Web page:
The discovery of the 1st century intact murals from the Buddhist site in Swat is a revolutionary achievement in the history of the Gandhara civilization in Pakistan.
According to the archaeologists, the discovery was a breakthrough in Buddhist archaeology and has immense importance.
The leader of the project, Saqib Raza, said, “We have discovered some rare fresco paintings belonging to the first century from the Abbasahib-China Buddhist site in Barikot during our recent exactions. The paintings are in different poses including the namaskar pose. Six of them are visible and intact”.
The director of archaeology and museums, Dr. Abdul Samad, said that the discovery of the murals is a landmark achievement because for the first time the archaeologists confirmed finding intact fresco paintings at an archaeological site of the Kushan dynasty in the Gandhara civilization.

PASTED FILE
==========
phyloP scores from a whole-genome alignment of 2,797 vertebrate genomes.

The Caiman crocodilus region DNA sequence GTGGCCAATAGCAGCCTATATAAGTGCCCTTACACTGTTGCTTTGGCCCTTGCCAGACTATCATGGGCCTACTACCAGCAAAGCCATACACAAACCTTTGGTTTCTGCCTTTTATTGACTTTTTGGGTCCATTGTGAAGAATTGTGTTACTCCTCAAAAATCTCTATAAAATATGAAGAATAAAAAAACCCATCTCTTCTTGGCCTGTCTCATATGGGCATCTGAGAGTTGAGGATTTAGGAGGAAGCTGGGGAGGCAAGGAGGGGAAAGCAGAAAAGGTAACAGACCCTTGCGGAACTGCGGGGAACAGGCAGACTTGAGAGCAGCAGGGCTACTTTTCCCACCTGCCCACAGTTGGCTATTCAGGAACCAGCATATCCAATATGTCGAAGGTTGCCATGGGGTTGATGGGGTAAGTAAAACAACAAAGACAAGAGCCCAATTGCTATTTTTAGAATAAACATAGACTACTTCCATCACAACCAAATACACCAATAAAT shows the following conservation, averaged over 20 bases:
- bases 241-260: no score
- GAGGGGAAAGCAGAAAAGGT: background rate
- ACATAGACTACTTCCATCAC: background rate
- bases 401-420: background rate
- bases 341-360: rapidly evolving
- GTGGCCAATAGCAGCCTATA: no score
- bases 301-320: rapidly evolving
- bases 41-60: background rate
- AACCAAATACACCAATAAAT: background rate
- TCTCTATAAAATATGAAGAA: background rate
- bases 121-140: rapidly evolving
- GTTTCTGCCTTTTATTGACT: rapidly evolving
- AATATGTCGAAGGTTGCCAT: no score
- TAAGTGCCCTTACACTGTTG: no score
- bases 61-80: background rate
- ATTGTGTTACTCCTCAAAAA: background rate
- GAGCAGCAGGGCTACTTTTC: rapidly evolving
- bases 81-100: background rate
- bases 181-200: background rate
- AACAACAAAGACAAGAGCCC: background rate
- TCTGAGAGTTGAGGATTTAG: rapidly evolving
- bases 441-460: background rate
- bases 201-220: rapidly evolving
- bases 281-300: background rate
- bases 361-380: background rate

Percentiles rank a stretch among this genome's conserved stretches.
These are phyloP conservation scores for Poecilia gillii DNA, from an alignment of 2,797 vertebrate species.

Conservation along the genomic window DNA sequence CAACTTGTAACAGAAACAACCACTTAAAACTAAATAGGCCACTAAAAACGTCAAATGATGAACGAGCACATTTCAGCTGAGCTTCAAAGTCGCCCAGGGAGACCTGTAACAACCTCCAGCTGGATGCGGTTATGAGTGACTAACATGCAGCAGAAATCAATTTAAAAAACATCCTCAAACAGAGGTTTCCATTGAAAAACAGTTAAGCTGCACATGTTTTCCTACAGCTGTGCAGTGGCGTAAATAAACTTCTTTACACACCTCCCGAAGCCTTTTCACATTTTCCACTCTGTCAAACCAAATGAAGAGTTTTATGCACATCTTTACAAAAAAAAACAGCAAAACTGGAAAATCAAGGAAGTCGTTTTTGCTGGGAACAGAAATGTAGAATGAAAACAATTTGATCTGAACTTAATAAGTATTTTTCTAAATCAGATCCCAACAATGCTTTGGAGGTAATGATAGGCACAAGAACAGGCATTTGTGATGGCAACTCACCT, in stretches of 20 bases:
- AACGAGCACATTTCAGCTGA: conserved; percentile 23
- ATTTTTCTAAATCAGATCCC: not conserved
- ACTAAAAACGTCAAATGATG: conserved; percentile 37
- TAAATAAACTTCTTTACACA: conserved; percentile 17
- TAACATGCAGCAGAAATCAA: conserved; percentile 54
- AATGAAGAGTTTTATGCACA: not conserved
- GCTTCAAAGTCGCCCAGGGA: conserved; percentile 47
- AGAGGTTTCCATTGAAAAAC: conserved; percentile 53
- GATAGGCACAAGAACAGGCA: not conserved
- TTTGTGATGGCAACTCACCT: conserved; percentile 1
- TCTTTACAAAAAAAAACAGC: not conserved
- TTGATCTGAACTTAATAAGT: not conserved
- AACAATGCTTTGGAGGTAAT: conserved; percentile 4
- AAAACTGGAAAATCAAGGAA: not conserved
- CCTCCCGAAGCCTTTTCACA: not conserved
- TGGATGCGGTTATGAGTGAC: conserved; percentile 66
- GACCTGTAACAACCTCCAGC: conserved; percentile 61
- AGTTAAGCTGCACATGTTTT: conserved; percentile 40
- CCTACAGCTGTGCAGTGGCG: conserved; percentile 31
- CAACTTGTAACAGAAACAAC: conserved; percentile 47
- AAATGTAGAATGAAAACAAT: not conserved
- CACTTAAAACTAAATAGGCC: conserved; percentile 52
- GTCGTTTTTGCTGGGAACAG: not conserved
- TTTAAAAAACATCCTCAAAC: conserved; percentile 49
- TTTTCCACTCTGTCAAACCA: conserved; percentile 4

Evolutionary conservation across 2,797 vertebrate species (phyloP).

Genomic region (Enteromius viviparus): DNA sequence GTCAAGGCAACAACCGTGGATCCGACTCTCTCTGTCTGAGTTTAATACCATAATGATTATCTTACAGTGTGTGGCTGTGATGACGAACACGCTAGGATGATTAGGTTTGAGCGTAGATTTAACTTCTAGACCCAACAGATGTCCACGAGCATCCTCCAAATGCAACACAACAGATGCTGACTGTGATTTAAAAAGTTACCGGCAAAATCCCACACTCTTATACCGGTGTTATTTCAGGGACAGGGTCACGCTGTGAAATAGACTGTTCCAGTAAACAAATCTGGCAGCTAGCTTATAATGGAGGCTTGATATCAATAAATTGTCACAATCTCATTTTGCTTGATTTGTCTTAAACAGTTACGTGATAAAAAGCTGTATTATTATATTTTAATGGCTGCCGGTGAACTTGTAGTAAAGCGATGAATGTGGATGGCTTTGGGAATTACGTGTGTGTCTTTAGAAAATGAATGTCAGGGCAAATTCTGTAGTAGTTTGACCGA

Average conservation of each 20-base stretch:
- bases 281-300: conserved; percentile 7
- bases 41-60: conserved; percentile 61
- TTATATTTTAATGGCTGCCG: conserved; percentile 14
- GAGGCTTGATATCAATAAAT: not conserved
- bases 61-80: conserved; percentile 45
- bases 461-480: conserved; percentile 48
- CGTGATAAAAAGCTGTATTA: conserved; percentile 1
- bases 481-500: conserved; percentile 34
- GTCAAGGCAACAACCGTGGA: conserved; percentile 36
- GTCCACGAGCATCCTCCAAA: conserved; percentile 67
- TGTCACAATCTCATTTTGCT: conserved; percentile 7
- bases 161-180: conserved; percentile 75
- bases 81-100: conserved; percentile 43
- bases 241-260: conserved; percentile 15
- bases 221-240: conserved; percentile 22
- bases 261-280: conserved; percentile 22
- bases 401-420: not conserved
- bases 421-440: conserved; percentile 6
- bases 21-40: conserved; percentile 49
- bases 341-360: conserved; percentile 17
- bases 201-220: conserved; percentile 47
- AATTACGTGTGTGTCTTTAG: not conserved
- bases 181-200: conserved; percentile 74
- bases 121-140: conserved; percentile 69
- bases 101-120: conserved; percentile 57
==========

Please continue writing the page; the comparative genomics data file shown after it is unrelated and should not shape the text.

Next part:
“It showed that about 2000 years ago, residents of this area were using the fresco painting techniques. Thanks to the archeologists that they discovered the murals intact. There is no other example here in Gandhara of finding intact paintings,” he added.
The archaeologists have also found unique Kharosthi script inscriptions and coins apart from murals.
Dr. Samad explained that usually, the archaeologists develop the dating on artifacts on the stylistic basis in Buddhist sites, however, for the first time, the dating of the site was conducted on the basis of artifacts, coins, inscriptions, and paintings which were discovered during the scientific excavation of the site.
The director of the Italian archaeological mission in Pakistan, Prof Luca M Olivieri, said, “We believe that Swat and Gandhara had an important painting school whose traces have unfortunately faded away. The new wonderful evidence has now been documented at Abbasaheb-China, thanks to director of archaeology and museums, Dr. Abdul Samad, to whom our gratitude and admiration go”.